-You know what spam is.
-Course you know what that is.
-It's, like, weird meat.
-Is it kept in a tin? I just don't understand.
-It lasts for a very long time.
-Just in case.
-Are there any 24-hour shops round here?
-Not round here, no.
-Shauna is partnered with Fi Wishart.
-Looks like she lives on a farm.
-She lives on a farm.
She doesn't look rich.
-And Kimberley will be with Stephanie Hislop.
-And that shirt was at least 100 quid.
Them boots have got to be at least 100.
All-in-all about £500 for an outfit that she's got on there.
Worried that the posh girls will stand out on the estates,
-Huffty sets the Geordies the task of finding clothes to help them blend in.
-Bargain hunting here we come.
With just £30 to dress each posh girl, the Geordies head into town looking for bargains.
-Leggings.... Where's the leggings?
-But I cannae can't find...
Choosing the right clothes for her Southerner might be tricky for Lyndsey.
Lucy's a girl with expensive tastes.
She likes to shop in London's smartest boutiques.
-How much is it, again?
-Like 400 quid. It's like another coat, isn't it?
I love the shoes. They're adorable. I love them.
So about 800, and the shoes 250.
I'll just call Mummy.
I've never really actually needed to work.
My father is very generous and sort of made provisions for me
so that money's never really that much of an issue.
From the picture, she looked like she dresses up a lot and likes a lot of glitter and
make-up, so I bought her jeans and a hoodie just to dress her down a bit.
Mine comes from a farm so I'll get her some dungarees.
-I would wear that.
-We would wear this so it's comfortable but it's not trying to go OTT.
Kimberly has a treat in store for Steph.
If she turned her nose up, I'd drag her in the bathroom and she'd have no choice to get them on.
I went out shopping for them. It took us hours.
Why did I have to get the long one?
That's me sorted. I'm not changing my mind.
That's it. I'm sorted.
-I want some bracelets.
She needs a bit of bling in her life.
Back at the house, the third posh girl has arrived...
..and it hasn't taken Steph long to get stuck in.
Jolly nice, actually.
With a few basics already in the house,
this is the last food they'll cook without worrying about the bill.
Girls, do you want some more?
I'm OK, thanks. Help yourself.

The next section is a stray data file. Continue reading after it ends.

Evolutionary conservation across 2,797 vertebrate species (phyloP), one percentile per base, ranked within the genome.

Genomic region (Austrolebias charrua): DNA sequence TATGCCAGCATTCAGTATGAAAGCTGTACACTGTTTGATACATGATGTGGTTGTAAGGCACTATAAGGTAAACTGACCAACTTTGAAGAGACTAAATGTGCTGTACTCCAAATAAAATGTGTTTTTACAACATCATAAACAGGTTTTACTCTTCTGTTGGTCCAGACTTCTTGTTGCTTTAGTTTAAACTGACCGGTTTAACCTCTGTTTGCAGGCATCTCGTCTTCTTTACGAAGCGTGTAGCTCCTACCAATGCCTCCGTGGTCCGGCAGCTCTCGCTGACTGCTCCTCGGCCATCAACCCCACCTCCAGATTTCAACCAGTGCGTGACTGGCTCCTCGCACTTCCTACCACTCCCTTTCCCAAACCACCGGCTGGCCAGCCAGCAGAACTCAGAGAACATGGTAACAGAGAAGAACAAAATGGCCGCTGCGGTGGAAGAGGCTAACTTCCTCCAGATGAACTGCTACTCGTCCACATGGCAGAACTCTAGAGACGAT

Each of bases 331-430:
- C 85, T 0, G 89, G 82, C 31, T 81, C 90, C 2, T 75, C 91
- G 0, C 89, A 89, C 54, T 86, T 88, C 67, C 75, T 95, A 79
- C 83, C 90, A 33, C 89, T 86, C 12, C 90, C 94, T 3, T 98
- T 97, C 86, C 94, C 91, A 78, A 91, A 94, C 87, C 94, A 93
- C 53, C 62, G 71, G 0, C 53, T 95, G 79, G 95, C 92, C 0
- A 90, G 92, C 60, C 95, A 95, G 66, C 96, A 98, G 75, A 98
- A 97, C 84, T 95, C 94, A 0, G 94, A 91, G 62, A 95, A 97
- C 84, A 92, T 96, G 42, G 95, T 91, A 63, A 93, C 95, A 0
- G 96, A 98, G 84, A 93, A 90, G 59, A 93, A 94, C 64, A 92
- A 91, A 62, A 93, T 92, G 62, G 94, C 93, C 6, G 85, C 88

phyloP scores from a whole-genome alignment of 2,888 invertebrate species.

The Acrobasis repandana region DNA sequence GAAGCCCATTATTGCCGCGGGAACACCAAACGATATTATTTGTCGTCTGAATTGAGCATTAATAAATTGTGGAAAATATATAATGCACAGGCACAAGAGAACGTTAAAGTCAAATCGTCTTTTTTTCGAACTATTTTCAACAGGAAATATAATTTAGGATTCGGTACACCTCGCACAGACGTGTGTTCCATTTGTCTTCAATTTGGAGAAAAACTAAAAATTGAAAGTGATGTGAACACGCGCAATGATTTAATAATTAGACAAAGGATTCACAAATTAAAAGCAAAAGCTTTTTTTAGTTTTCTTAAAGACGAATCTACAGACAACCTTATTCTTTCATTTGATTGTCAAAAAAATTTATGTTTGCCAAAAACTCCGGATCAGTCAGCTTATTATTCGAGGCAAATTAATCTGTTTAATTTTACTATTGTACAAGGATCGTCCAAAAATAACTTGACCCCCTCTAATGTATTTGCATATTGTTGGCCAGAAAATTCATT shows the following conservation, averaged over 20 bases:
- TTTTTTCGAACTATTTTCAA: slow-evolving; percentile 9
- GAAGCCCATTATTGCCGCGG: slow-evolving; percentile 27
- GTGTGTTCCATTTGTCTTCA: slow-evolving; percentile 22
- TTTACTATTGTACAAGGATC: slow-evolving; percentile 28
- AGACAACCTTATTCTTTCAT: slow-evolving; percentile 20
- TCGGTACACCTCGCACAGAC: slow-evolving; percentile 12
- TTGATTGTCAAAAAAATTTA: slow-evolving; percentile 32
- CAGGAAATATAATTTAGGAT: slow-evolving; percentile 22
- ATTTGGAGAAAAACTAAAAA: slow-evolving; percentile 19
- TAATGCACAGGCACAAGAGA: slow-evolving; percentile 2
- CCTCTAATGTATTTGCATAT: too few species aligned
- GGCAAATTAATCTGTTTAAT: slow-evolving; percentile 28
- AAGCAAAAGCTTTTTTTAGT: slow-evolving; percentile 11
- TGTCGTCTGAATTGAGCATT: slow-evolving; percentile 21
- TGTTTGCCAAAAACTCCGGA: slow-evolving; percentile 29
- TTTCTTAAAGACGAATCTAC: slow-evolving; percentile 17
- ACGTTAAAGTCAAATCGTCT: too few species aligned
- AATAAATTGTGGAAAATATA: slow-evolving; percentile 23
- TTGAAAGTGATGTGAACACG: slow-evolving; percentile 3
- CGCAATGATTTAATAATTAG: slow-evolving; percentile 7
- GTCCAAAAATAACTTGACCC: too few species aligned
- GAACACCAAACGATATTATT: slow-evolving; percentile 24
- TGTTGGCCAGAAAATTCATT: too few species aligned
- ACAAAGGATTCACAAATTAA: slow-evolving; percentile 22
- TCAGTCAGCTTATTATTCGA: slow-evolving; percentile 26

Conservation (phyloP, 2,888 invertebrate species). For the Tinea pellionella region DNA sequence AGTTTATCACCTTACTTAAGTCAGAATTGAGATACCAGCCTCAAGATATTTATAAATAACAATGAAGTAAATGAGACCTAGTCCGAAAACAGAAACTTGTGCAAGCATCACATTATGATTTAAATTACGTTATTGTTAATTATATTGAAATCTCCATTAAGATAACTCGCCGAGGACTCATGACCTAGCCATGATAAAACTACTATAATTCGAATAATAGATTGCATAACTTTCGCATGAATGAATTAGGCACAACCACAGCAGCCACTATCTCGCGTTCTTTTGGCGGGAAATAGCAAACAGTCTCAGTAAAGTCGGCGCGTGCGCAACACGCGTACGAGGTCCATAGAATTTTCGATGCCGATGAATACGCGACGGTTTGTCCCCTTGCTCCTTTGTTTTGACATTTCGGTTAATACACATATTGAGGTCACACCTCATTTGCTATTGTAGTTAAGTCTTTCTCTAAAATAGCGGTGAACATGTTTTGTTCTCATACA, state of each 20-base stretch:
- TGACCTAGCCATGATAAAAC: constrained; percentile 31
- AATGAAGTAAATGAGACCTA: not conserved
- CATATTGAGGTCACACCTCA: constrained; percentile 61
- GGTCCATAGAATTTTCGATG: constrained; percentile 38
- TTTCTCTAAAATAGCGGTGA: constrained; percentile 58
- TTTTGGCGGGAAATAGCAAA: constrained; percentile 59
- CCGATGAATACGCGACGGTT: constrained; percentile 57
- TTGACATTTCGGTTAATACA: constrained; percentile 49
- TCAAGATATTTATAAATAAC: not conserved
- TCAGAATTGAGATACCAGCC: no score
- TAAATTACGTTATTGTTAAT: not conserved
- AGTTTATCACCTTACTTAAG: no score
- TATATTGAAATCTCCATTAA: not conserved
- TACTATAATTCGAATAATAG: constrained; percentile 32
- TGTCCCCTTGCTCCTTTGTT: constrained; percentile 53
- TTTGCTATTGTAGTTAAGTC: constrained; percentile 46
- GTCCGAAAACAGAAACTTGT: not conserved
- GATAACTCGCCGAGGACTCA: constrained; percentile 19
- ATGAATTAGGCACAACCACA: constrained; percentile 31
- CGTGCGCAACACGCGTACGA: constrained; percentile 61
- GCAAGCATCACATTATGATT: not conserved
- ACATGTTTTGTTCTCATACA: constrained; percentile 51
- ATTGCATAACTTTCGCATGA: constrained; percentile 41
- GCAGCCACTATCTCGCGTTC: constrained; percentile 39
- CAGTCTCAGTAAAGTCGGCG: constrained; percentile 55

-Drama student Fi Wishart is the final girl to arrive.
You need to drink wine after you've travelled.
I'm so tired.
I missed it. What were you doing?
I was at home seeing a performance.
I'm excited about bunk beds.
-That has excited me.
-Did you go to boarding school?
-So you're used to bunk beds.
-Everyone's in the same boat.
Everyone's gone, "Bunk beds, fine."
-Haven't had them for ten years...
-Yeah, I know.
The four posh girls have no idea what to expect from their Geordie finishing school experience.
-How are you?
-Champion, thank you.
So Huffty comes round to give them the low-down.
So welcome to Newcastle, lasses.
-I can't do anything but applaud yous. I think yous are dead brave.
Huffty wants them to manage on £73.87p, the equivalent of jobseeker's allowance.
After deductions for basics already in the house, their budget has shrunk to £59.
-So that's what you're going to survive on.
-For ten days?
-For ten days.
-59. Compared to what I'm used to in London,
How much would £59 normally last you, then, Lucy?
I don't even want to say. I'm so embarrassed.
-Two days, yeah.
To make sure they don't get tempted, Huffty's taking their cash and credit cards for safekeeping.
And for their safety, she wants their jewellery, too.
There's lots of issues in this area with drug and alcohol abuse, antisocial behaviour.
It's not an area that you might be used to.
For an example, last week, there was a lad who was stripped naked
by a bloke who robbed him on the street cos he liked his trainers,
he liked his Levi jeans and he liked his tracksuit top.
Now, if that's for some clothes, what are they going to be like when they see your jewellery?
For Fiona, giving over her jewellery isn't easy.
She's just got engaged with a dazzling ring.
-It's coming off, though, isn't it?
-It is, because I don't want your finger to be chopped off.
-And Huffty has another proposal to stop them standing out.
-The clothes the Geordie girls chose for them.